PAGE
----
The second NLC was inspired by the great oration delivered by the late Okon Esshiett, who was then Director of Trade Union Institute (TUI), at the burial of the late Chief J.A. Oduleye at Apena Cemetery in Lagos in 1975.

The speech is also known as the Apena Declaration in labour cycle. The efforts at new NLC were successful until the then Federal Commissioner for Labour in the Administration of General Murtala Mohammed, Major General Henry Adefope, announced the new Federal military Government’s Labour Policy of “limited Government Intervention and Guided Democracy in Trade Union matters”.

This led to the wholesale restructuring of the then existing hundreds of house unions into national industrial union. In 1978, despite military intervention, NLC re-emerged as a product of the independent efforts of comrades to forge a common front in advancing workers’ interests. This year is, therefore, also a year of celebration of all the unions in both private and public sectors affiliated to the restructured NLC in 1978.

With documented struggles spanning four decades, the NLC has truly “come of age” as a pan -African (and indeed global) strong institution. The presidents of NLC to date are comrades Hassan Sunmonu (1979-1984), Ali Chiroma (1984-1988), Paschal Bafyau (1988-1994), Adams Oshiomhole (1999-2007), and Omar Abdul Waheed.

(2007-2015) and Ayuba Wabba . Undoubtedly, every serious labour leader brings to bear his determination, knowledge and courage to improve members’ working and living conditions. With negotiated four national minimum wages since 1981, NLC has commendably provided minimum pay standard for workers. However with the neo-liberal policies of Naira devaluation and deregulation it is clear that Nigerian workers then on N125 (about $200 in 1981!) in real terms were better than workers on N18, 000 (less than $50) in 2018!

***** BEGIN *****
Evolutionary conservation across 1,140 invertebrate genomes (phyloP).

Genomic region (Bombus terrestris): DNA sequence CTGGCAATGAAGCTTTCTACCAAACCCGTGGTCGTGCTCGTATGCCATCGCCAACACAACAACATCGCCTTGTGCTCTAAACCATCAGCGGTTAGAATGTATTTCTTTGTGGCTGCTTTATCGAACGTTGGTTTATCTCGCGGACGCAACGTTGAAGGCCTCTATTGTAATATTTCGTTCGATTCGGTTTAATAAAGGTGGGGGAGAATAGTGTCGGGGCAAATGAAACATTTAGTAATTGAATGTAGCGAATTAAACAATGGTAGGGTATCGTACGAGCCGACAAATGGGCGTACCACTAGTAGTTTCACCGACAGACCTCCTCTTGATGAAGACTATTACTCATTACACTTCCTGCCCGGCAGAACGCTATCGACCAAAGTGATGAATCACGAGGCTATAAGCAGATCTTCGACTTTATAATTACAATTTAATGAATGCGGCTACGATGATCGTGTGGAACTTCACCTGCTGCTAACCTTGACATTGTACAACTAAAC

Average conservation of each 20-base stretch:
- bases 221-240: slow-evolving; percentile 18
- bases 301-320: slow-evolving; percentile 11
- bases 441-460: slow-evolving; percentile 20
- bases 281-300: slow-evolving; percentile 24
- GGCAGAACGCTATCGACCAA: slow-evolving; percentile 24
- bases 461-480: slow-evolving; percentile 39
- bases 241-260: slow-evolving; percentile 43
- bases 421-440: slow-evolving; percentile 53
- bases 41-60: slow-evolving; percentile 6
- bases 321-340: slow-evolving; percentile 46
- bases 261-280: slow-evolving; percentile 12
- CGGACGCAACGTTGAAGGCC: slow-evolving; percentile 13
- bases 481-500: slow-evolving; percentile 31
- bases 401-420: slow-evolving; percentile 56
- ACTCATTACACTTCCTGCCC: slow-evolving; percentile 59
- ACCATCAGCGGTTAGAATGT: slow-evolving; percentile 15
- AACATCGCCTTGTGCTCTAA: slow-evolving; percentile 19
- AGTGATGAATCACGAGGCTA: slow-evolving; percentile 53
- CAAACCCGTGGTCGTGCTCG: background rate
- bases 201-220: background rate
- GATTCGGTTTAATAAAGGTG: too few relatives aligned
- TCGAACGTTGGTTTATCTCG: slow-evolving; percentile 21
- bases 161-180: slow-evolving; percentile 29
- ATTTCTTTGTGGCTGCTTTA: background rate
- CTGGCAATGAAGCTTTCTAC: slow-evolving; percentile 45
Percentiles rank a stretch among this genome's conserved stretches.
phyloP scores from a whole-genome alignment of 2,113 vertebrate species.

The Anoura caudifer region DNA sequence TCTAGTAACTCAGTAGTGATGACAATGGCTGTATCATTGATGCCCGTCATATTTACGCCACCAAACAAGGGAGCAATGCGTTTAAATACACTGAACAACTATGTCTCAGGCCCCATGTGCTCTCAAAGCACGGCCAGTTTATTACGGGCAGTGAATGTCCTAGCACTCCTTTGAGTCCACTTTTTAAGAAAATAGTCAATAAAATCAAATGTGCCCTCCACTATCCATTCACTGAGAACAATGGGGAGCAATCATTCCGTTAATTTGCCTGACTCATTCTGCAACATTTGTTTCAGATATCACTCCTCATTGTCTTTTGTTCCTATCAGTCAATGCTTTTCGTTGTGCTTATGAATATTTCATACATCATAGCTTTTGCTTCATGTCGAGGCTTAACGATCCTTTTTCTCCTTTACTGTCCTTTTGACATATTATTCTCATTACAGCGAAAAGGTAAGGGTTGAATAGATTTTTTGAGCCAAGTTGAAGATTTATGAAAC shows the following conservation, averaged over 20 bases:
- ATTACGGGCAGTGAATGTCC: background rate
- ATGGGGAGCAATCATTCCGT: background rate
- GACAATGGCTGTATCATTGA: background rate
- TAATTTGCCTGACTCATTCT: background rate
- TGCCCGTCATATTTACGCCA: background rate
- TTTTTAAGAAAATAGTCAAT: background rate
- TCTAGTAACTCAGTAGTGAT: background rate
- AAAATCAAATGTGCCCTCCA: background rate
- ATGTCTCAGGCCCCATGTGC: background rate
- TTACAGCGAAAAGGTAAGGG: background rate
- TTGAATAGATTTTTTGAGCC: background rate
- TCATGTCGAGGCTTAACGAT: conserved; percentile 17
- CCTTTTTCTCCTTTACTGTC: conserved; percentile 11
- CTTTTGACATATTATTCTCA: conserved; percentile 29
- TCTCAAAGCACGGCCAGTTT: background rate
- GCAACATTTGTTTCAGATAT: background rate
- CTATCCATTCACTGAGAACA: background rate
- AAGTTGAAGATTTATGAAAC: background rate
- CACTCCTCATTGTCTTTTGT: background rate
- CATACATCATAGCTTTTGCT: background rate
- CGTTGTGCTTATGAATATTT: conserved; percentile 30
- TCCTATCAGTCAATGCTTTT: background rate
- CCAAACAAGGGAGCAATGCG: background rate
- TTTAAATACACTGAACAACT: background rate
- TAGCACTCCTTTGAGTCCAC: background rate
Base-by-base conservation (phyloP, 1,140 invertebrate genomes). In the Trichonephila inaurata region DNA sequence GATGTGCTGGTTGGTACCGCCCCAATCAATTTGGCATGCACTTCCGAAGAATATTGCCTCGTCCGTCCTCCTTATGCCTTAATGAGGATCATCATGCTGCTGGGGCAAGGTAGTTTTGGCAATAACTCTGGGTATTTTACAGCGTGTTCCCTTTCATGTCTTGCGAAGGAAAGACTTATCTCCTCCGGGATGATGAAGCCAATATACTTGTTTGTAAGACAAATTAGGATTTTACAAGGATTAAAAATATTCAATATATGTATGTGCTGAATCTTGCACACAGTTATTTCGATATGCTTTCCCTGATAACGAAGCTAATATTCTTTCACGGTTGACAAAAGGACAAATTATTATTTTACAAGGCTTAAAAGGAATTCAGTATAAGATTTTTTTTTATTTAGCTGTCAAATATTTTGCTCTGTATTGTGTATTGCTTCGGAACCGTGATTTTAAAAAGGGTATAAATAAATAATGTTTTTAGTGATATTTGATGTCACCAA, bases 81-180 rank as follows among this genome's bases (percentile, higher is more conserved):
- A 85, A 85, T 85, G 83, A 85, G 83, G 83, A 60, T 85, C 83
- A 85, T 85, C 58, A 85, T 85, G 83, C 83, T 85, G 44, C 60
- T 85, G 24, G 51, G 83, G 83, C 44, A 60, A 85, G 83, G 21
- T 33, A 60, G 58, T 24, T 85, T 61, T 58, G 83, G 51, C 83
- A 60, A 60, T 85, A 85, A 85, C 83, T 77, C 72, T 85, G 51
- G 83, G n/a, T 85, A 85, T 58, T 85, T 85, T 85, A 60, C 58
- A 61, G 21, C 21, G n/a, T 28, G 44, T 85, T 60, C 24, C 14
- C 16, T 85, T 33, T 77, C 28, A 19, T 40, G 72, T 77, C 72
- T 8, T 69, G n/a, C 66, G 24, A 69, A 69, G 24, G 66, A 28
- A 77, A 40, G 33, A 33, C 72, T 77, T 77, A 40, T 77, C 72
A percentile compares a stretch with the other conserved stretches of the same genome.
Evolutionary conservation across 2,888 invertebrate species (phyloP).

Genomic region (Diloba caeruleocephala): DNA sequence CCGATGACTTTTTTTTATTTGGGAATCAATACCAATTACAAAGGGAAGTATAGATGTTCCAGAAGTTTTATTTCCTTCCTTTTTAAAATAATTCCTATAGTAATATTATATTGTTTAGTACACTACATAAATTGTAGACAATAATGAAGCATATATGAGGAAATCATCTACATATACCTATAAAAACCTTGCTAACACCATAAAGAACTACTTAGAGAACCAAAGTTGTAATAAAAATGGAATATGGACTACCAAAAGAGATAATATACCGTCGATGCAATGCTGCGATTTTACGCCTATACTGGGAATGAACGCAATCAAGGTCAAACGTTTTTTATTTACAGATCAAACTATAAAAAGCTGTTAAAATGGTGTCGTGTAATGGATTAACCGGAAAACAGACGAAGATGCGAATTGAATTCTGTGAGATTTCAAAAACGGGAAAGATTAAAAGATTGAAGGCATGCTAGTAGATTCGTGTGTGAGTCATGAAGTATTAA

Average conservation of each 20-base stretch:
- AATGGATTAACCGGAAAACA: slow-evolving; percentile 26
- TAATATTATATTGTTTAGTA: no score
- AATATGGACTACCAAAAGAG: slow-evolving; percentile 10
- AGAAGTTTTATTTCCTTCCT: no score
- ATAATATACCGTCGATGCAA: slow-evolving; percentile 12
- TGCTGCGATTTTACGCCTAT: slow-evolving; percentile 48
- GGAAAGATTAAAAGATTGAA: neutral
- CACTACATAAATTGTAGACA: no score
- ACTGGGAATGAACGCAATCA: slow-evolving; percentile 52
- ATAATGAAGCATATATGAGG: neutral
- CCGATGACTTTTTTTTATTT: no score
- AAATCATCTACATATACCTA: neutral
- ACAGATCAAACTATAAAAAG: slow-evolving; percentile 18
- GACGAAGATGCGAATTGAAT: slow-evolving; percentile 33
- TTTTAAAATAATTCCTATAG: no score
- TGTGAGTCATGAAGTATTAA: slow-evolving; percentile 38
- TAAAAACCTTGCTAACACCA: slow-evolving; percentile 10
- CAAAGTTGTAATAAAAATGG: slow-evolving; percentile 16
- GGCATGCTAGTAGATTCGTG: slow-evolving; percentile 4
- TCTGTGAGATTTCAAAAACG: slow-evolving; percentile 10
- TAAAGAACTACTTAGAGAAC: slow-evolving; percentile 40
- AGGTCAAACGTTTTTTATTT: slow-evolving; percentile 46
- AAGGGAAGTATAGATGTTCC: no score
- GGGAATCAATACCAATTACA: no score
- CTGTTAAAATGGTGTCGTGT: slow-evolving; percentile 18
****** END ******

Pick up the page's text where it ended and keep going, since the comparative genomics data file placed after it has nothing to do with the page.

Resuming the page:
The NLC in the years to come must contend with macro economic instability in Nigeria’s foot loose crony capitalism. It is Economicide, (an economic equivalent of political genocide!) to systematically deny workers adequate pay. NLC at 40 must quickly conclude its negotiations on the new minimum wage. There should the an anniversary new minimum wage!

NLC should demand for ease of living and working as much as organized businesses demand for ease of doing business. With 11 delegates’ conferences of NLC in 40 years, notwithstanding the challenges that trailed the last one in 2015, it is self-evident that the NLC exhibits democratic traditions and experiences.If we add regular organs’ meetings such as that Central Working committees, National Executive councils’ meetings in the past 40 years, NLC passes democratic test in quantitative terms.

In the years to come, NLC can only qualitatively improve on it’s democratic heritage. Comrades must avoid the pitfalls of exclusion which often undermine unity and cohesion. Anniversary period is also a good time of organizational self- criticisms and reflections. In the years to come, all unionists must be united and stop divisive leadership tussles.

If unionists operate separately precarious work will defeat them collectively through non-payments of salaries of some civil servants, devaluation of the Naira, retrenchment and wholesome unfair labour practices by many employers in the private sector. The anniversary offers a platform for a critical and constructive engagement among comrades for a better, repositioned NLC. Forward Ever! Backward Never!

*Aremu is a member of the Central Working Committee (CWC) of the NLC